Sunday, September 18, 2011

Vintage toolbox gets kinda flakey

I'm fighting off a cold, getting ready to fly to LA for work this week, and while I've kept momentum on several projects I don't have much ready for a complete post, so here's something I photographed weeks ago and never got around to posting.

I've had this toolbox a few years. In profile you can see it has sort of a mid century vibe - definitely more interesting than the standard Sears Craftsman rectangle or a plastic box.


The plan was always to clean it up and paint it something other than grey, and use it to carry survival tools in one of my old cars for when I need to do some maintenance on the road.


I got it cleaned, sanded, and primered, and after looking through the rattle cans of paint I now keep in an old metal cabinet, I settled on Retro Red Metal Flake, which should be a good base for eventually adding some pinstriping or stencils or decals.


I masked off the handle and latch before starting with the primer, and kept that masking tape there for the final spray.


The inside looks pretty good so I decided to only paint the outside of the box.




Before I start to spray primer, I like to wipe the metal down with some mineral spirits to get rid of dust and anything left over from sanding.



The primer went on pretty fast.





 This is my first experience spraying metal flaked paint.  It definitely does not have the depth that you'll see in a professionally painted car covered in metal flake, but it's not bad for something that only costs about $5 a can.



Despite masking very carefully, I still got some paint on the handle which I still need to carefully remove.  There's also a tiny little bit of gray behind the latch where I couldn't get any paint (the latch is riveted on, and I hate to drill out an original rivet because it's very hard to duplicate the rivet and have it look original.


Since I didn't paint the inside of the box, I decided to use some leftover adhesive-backed cork shelf liner on the inside.  That should keep the tools from making a lot of noise when the box is riding in the trunk.


I'm thinking some white, gold, or silver starbursts would look good over the metal flake red, and it would be cool to stencil some lettering on the box.  Any other ideas?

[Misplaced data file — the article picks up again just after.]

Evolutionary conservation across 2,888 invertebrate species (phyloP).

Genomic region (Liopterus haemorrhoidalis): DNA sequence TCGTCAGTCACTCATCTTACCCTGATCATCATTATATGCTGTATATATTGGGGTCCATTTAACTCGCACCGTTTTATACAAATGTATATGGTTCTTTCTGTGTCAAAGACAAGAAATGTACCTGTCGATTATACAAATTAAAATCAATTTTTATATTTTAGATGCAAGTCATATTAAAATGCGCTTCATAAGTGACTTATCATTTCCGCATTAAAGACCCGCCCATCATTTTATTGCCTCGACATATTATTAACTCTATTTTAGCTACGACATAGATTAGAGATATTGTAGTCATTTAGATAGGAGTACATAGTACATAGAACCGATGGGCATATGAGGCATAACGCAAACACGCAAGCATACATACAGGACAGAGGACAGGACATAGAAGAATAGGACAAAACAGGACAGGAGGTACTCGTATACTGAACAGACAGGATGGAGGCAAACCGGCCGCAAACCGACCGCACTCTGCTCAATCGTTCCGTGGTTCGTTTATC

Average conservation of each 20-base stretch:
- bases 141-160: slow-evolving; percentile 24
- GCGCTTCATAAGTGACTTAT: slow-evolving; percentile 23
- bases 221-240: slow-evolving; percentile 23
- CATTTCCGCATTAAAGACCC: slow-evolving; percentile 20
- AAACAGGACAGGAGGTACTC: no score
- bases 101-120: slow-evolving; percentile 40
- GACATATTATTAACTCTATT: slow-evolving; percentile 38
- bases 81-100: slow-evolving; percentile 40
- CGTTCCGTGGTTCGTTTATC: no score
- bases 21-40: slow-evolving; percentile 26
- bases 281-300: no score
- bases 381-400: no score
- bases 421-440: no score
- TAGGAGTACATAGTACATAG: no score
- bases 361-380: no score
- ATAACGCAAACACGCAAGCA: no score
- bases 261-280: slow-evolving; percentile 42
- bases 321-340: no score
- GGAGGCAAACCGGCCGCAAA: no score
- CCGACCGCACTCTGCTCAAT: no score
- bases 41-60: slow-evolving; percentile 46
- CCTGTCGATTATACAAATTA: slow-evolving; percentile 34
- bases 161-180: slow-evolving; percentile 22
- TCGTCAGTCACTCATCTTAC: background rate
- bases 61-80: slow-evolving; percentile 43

9 comments:

  1. Looks good to me, but if you want more pop, try a silver or gold base coat. I use that paint a lot & almost always use a silver base coat. It might give you the depth you're looking for. Make sure you hit some cool mid-century places in LA & share them with us.
    Rick

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  2. Thanks 1950's!
    Rick, thanks, now that you mention using the gold or silver base I remember reading that somewhere. Maybe I'll scratch this up and have to re-do it some time. I'm hoping I'll have time to do some exploring in LA.

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  3. I'll be in LA the first week in November, so I'm counting on you to do some scouting! LOL

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  4. Hi, I like your blog! I also like the stencil idea. I'm looking for a stencil to recreate the 1950's twinkle pattern from my pink bathroom's original wallpaper. Since I can't find any, I migh have to make my own. Is that what you'll do?

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  5. I'll do what I can 59KUSTOM

    Thanks Beth - I have made stencils a couple of times using a basic drawing program like Paint and printing the outlines onto acetate sheets run through a laser printer. Use an exacto knife and cut out the pattern, then apply to surface and add paint. I may try that again.

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  6. The toolbox looks awesome and starbursts are a MUST!!!

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  7. If you've got time early Sunday, Fairfax flea market is a good one to hit. Other than that, Apple pan is an excellent 1940s diner in LA that's got a pretty good burger and some decent pie. If there's anything in particular you're looking for, I'll see what I can come up with.

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  8. Sara, you are right, it will get starbursts!

    Nick, thanks for the lead - I have to fly out early Sunday so I won't be able to make the Fairfax flea market. Anything like that happen around Montebello on Saturday morning early?

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